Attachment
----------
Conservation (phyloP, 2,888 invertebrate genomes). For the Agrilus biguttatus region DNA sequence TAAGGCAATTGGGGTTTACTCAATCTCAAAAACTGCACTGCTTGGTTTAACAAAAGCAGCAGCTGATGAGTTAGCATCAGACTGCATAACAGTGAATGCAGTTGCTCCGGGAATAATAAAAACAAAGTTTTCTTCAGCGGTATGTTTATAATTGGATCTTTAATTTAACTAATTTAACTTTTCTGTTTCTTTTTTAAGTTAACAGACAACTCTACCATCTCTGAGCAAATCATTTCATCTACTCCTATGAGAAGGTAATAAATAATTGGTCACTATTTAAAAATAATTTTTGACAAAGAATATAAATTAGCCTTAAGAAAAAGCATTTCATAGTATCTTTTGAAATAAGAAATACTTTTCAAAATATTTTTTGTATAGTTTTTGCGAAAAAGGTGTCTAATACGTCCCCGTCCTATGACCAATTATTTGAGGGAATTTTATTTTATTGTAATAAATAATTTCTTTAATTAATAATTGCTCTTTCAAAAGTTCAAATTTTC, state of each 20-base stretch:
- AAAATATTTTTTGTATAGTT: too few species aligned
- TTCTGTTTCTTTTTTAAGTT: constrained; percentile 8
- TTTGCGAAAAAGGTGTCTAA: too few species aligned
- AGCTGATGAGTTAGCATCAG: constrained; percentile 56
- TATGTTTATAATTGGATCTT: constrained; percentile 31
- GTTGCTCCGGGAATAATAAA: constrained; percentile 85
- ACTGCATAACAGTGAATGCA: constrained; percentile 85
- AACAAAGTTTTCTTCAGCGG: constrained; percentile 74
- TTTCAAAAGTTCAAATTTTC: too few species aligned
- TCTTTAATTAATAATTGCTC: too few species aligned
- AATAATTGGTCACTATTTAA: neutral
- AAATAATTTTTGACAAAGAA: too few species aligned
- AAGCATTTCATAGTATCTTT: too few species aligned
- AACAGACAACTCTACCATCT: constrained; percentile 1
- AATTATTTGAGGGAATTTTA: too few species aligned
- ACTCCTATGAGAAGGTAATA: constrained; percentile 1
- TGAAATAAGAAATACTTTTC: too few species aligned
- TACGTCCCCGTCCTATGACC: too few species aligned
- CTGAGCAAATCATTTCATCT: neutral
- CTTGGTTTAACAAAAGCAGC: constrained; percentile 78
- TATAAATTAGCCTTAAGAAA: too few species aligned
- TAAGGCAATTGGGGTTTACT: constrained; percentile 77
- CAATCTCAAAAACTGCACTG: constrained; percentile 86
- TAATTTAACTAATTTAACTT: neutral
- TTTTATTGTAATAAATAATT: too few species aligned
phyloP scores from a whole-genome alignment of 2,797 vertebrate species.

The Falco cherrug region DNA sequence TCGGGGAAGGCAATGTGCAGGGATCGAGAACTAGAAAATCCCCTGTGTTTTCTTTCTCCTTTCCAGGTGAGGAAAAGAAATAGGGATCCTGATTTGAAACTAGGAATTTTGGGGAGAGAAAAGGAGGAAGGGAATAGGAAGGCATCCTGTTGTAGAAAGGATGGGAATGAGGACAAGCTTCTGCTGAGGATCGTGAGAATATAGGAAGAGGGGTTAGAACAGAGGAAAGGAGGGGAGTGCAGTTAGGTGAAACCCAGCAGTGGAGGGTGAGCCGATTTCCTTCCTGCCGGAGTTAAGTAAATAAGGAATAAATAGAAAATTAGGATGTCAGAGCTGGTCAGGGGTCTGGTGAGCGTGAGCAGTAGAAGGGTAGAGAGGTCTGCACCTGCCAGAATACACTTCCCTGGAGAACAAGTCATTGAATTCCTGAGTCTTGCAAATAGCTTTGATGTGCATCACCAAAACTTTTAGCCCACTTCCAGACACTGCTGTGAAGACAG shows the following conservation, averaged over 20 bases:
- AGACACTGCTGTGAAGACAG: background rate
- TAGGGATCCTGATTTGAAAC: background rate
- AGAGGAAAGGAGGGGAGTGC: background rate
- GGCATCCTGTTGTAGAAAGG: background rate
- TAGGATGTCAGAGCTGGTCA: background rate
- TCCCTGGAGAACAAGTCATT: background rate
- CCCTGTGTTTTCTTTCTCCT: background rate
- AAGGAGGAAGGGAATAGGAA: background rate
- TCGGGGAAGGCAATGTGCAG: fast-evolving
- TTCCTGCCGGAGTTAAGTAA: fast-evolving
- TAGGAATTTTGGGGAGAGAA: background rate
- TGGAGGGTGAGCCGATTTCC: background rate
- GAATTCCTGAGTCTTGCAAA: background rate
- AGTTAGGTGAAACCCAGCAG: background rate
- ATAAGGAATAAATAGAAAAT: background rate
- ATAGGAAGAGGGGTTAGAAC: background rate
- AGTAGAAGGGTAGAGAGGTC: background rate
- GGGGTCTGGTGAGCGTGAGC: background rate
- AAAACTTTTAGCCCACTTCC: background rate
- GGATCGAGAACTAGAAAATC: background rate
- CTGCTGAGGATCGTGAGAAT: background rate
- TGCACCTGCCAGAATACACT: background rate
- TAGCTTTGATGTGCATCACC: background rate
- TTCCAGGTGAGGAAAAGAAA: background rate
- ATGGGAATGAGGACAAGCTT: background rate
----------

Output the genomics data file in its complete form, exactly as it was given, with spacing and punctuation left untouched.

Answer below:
Conservation (phyloP, 2,888 invertebrate genomes). For the Agrilus biguttatus region DNA sequence TAAGGCAATTGGGGTTTACTCAATCTCAAAAACTGCACTGCTTGGTTTAACAAAAGCAGCAGCTGATGAGTTAGCATCAGACTGCATAACAGTGAATGCAGTTGCTCCGGGAATAATAAAAACAAAGTTTTCTTCAGCGGTATGTTTATAATTGGATCTTTAATTTAACTAATTTAACTTTTCTGTTTCTTTTTTAAGTTAACAGACAACTCTACCATCTCTGAGCAAATCATTTCATCTACTCCTATGAGAAGGTAATAAATAATTGGTCACTATTTAAAAATAATTTTTGACAAAGAATATAAATTAGCCTTAAGAAAAAGCATTTCATAGTATCTTTTGAAATAAGAAATACTTTTCAAAATATTTTTTGTATAGTTTTTGCGAAAAAGGTGTCTAATACGTCCCCGTCCTATGACCAATTATTTGAGGGAATTTTATTTTATTGTAATAAATAATTTCTTTAATTAATAATTGCTCTTTCAAAAGTTCAAATTTTC, state of each 20-base stretch:
- AAAATATTTTTTGTATAGTT: too few species aligned
- TTCTGTTTCTTTTTTAAGTT: constrained; percentile 8
- TTTGCGAAAAAGGTGTCTAA: too few species aligned
- AGCTGATGAGTTAGCATCAG: constrained; percentile 56
- TATGTTTATAATTGGATCTT: constrained; percentile 31
- GTTGCTCCGGGAATAATAAA: constrained; percentile 85
- ACTGCATAACAGTGAATGCA: constrained; percentile 85
- AACAAAGTTTTCTTCAGCGG: constrained; percentile 74
- TTTCAAAAGTTCAAATTTTC: too few species aligned
- TCTTTAATTAATAATTGCTC: too few species aligned
- AATAATTGGTCACTATTTAA: neutral
- AAATAATTTTTGACAAAGAA: too few species aligned
- AAGCATTTCATAGTATCTTT: too few species aligned
- AACAGACAACTCTACCATCT: constrained; percentile 1
- AATTATTTGAGGGAATTTTA: too few species aligned
- ACTCCTATGAGAAGGTAATA: constrained; percentile 1
- TGAAATAAGAAATACTTTTC: too few species aligned
- TACGTCCCCGTCCTATGACC: too few species aligned
- CTGAGCAAATCATTTCATCT: neutral
- CTTGGTTTAACAAAAGCAGC: constrained; percentile 78
- TATAAATTAGCCTTAAGAAA: too few species aligned
- TAAGGCAATTGGGGTTTACT: constrained; percentile 77
- CAATCTCAAAAACTGCACTG: constrained; percentile 86
- TAATTTAACTAATTTAACTT: neutral
- TTTTATTGTAATAAATAATT: too few species aligned
phyloP scores from a whole-genome alignment of 2,797 vertebrate species.

The Falco cherrug region DNA sequence TCGGGGAAGGCAATGTGCAGGGATCGAGAACTAGAAAATCCCCTGTGTTTTCTTTCTCCTTTCCAGGTGAGGAAAAGAAATAGGGATCCTGATTTGAAACTAGGAATTTTGGGGAGAGAAAAGGAGGAAGGGAATAGGAAGGCATCCTGTTGTAGAAAGGATGGGAATGAGGACAAGCTTCTGCTGAGGATCGTGAGAATATAGGAAGAGGGGTTAGAACAGAGGAAAGGAGGGGAGTGCAGTTAGGTGAAACCCAGCAGTGGAGGGTGAGCCGATTTCCTTCCTGCCGGAGTTAAGTAAATAAGGAATAAATAGAAAATTAGGATGTCAGAGCTGGTCAGGGGTCTGGTGAGCGTGAGCAGTAGAAGGGTAGAGAGGTCTGCACCTGCCAGAATACACTTCCCTGGAGAACAAGTCATTGAATTCCTGAGTCTTGCAAATAGCTTTGATGTGCATCACCAAAACTTTTAGCCCACTTCCAGACACTGCTGTGAAGACAG shows the following conservation, averaged over 20 bases:
- AGACACTGCTGTGAAGACAG: background rate
- TAGGGATCCTGATTTGAAAC: background rate
- AGAGGAAAGGAGGGGAGTGC: background rate
- GGCATCCTGTTGTAGAAAGG: background rate
- TAGGATGTCAGAGCTGGTCA: background rate
- TCCCTGGAGAACAAGTCATT: background rate
- CCCTGTGTTTTCTTTCTCCT: background rate
- AAGGAGGAAGGGAATAGGAA: background rate
- TCGGGGAAGGCAATGTGCAG: fast-evolving
- TTCCTGCCGGAGTTAAGTAA: fast-evolving
- TAGGAATTTTGGGGAGAGAA: background rate
- TGGAGGGTGAGCCGATTTCC: background rate
- GAATTCCTGAGTCTTGCAAA: background rate
- AGTTAGGTGAAACCCAGCAG: background rate
- ATAAGGAATAAATAGAAAAT: background rate
- ATAGGAAGAGGGGTTAGAAC: background rate
- AGTAGAAGGGTAGAGAGGTC: background rate
- GGGGTCTGGTGAGCGTGAGC: background rate
- AAAACTTTTAGCCCACTTCC: background rate
- GGATCGAGAACTAGAAAATC: background rate
- CTGCTGAGGATCGTGAGAAT: background rate
- TGCACCTGCCAGAATACACT: background rate
- TAGCTTTGATGTGCATCACC: background rate
- TTCCAGGTGAGGAAAAGAAA: background rate
- ATGGGAATGAGGACAAGCTT: background rate